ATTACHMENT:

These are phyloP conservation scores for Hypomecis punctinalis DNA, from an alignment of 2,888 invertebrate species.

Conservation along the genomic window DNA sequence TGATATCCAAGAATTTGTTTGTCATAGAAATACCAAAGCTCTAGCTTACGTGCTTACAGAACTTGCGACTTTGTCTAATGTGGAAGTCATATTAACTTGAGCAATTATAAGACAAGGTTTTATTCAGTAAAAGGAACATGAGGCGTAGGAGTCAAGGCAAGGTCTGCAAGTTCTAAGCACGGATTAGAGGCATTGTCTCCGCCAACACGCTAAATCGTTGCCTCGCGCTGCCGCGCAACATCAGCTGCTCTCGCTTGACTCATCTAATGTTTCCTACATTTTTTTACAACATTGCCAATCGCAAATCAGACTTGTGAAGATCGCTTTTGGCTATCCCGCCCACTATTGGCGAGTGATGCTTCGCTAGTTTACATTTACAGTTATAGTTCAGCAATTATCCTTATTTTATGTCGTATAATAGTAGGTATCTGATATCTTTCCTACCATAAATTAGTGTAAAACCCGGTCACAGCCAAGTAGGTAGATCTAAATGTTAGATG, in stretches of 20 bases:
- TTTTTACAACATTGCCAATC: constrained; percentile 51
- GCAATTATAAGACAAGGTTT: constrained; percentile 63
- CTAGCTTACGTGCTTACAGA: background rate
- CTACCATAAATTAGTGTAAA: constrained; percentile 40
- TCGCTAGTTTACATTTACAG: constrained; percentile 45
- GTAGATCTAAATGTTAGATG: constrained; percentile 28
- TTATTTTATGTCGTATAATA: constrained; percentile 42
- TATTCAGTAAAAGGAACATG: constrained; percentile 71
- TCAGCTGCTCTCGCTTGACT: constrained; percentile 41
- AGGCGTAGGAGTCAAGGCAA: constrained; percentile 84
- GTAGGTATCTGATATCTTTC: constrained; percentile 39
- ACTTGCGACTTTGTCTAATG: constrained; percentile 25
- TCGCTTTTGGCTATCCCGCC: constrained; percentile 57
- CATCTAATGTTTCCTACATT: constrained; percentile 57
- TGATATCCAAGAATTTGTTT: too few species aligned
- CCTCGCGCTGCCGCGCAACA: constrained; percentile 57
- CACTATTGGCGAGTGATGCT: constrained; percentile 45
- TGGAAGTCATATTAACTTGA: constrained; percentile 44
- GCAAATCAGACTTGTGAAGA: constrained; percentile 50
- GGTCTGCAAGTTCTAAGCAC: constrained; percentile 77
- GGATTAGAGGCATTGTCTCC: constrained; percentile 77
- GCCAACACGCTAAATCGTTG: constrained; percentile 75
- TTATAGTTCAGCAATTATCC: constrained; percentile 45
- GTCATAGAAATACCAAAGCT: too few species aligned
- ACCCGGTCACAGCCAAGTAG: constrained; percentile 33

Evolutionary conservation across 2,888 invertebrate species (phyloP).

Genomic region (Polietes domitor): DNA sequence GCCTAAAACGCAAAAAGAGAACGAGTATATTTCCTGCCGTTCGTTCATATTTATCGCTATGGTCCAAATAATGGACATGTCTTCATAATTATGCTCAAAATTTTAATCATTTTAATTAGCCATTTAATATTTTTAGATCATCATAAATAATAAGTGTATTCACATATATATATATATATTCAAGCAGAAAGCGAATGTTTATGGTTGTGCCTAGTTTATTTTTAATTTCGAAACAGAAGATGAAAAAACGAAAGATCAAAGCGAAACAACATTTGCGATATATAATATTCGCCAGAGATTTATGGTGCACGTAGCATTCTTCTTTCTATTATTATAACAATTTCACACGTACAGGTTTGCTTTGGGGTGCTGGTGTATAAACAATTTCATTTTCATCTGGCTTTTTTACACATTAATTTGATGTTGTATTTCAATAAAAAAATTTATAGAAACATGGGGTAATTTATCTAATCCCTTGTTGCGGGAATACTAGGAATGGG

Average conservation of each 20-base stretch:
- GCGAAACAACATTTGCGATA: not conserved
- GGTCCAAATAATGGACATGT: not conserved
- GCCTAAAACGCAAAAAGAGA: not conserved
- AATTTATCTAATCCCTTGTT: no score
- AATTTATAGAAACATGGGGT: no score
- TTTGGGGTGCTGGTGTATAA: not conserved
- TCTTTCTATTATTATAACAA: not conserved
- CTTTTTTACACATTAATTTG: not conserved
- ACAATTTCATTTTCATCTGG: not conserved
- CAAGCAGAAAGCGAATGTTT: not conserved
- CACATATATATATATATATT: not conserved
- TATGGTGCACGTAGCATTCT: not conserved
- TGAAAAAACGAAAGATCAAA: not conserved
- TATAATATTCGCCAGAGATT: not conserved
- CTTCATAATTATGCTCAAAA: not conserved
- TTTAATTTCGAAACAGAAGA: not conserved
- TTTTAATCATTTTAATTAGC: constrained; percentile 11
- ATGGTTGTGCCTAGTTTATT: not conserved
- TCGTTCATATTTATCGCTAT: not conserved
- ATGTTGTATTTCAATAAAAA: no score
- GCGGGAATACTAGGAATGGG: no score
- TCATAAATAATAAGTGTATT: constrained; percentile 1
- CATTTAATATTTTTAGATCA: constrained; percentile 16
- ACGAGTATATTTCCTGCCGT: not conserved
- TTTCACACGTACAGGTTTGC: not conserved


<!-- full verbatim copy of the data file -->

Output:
These are phyloP conservation scores for Hypomecis punctinalis DNA, from an alignment of 2,888 invertebrate species.

Conservation along the genomic window DNA sequence TGATATCCAAGAATTTGTTTGTCATAGAAATACCAAAGCTCTAGCTTACGTGCTTACAGAACTTGCGACTTTGTCTAATGTGGAAGTCATATTAACTTGAGCAATTATAAGACAAGGTTTTATTCAGTAAAAGGAACATGAGGCGTAGGAGTCAAGGCAAGGTCTGCAAGTTCTAAGCACGGATTAGAGGCATTGTCTCCGCCAACACGCTAAATCGTTGCCTCGCGCTGCCGCGCAACATCAGCTGCTCTCGCTTGACTCATCTAATGTTTCCTACATTTTTTTACAACATTGCCAATCGCAAATCAGACTTGTGAAGATCGCTTTTGGCTATCCCGCCCACTATTGGCGAGTGATGCTTCGCTAGTTTACATTTACAGTTATAGTTCAGCAATTATCCTTATTTTATGTCGTATAATAGTAGGTATCTGATATCTTTCCTACCATAAATTAGTGTAAAACCCGGTCACAGCCAAGTAGGTAGATCTAAATGTTAGATG, in stretches of 20 bases:
- TTTTTACAACATTGCCAATC: constrained; percentile 51
- GCAATTATAAGACAAGGTTT: constrained; percentile 63
- CTAGCTTACGTGCTTACAGA: background rate
- CTACCATAAATTAGTGTAAA: constrained; percentile 40
- TCGCTAGTTTACATTTACAG: constrained; percentile 45
- GTAGATCTAAATGTTAGATG: constrained; percentile 28
- TTATTTTATGTCGTATAATA: constrained; percentile 42
- TATTCAGTAAAAGGAACATG: constrained; percentile 71
- TCAGCTGCTCTCGCTTGACT: constrained; percentile 41
- AGGCGTAGGAGTCAAGGCAA: constrained; percentile 84
- GTAGGTATCTGATATCTTTC: constrained; percentile 39
- ACTTGCGACTTTGTCTAATG: constrained; percentile 25
- TCGCTTTTGGCTATCCCGCC: constrained; percentile 57
- CATCTAATGTTTCCTACATT: constrained; percentile 57
- TGATATCCAAGAATTTGTTT: too few species aligned
- CCTCGCGCTGCCGCGCAACA: constrained; percentile 57
- CACTATTGGCGAGTGATGCT: constrained; percentile 45
- TGGAAGTCATATTAACTTGA: constrained; percentile 44
- GCAAATCAGACTTGTGAAGA: constrained; percentile 50
- GGTCTGCAAGTTCTAAGCAC: constrained; percentile 77
- GGATTAGAGGCATTGTCTCC: constrained; percentile 77
- GCCAACACGCTAAATCGTTG: constrained; percentile 75
- TTATAGTTCAGCAATTATCC: constrained; percentile 45
- GTCATAGAAATACCAAAGCT: too few species aligned
- ACCCGGTCACAGCCAAGTAG: constrained; percentile 33

Evolutionary conservation across 2,888 invertebrate species (phyloP).

Genomic region (Polietes domitor): DNA sequence GCCTAAAACGCAAAAAGAGAACGAGTATATTTCCTGCCGTTCGTTCATATTTATCGCTATGGTCCAAATAATGGACATGTCTTCATAATTATGCTCAAAATTTTAATCATTTTAATTAGCCATTTAATATTTTTAGATCATCATAAATAATAAGTGTATTCACATATATATATATATATTCAAGCAGAAAGCGAATGTTTATGGTTGTGCCTAGTTTATTTTTAATTTCGAAACAGAAGATGAAAAAACGAAAGATCAAAGCGAAACAACATTTGCGATATATAATATTCGCCAGAGATTTATGGTGCACGTAGCATTCTTCTTTCTATTATTATAACAATTTCACACGTACAGGTTTGCTTTGGGGTGCTGGTGTATAAACAATTTCATTTTCATCTGGCTTTTTTACACATTAATTTGATGTTGTATTTCAATAAAAAAATTTATAGAAACATGGGGTAATTTATCTAATCCCTTGTTGCGGGAATACTAGGAATGGG

Average conservation of each 20-base stretch:
- GCGAAACAACATTTGCGATA: not conserved
- GGTCCAAATAATGGACATGT: not conserved
- GCCTAAAACGCAAAAAGAGA: not conserved
- AATTTATCTAATCCCTTGTT: no score
- AATTTATAGAAACATGGGGT: no score
- TTTGGGGTGCTGGTGTATAA: not conserved
- TCTTTCTATTATTATAACAA: not conserved
- CTTTTTTACACATTAATTTG: not conserved
- ACAATTTCATTTTCATCTGG: not conserved
- CAAGCAGAAAGCGAATGTTT: not conserved
- CACATATATATATATATATT: not conserved
- TATGGTGCACGTAGCATTCT: not conserved
- TGAAAAAACGAAAGATCAAA: not conserved
- TATAATATTCGCCAGAGATT: not conserved
- CTTCATAATTATGCTCAAAA: not conserved
- TTTAATTTCGAAACAGAAGA: not conserved
- TTTTAATCATTTTAATTAGC: constrained; percentile 11
- ATGGTTGTGCCTAGTTTATT: not conserved
- TCGTTCATATTTATCGCTAT: not conserved
- ATGTTGTATTTCAATAAAAA: no score
- GCGGGAATACTAGGAATGGG: no score
- TCATAAATAATAAGTGTATT: constrained; percentile 1
- CATTTAATATTTTTAGATCA: constrained; percentile 16
- ACGAGTATATTTCCTGCCGT: not conserved
- TTTCACACGTACAGGTTTGC: not conserved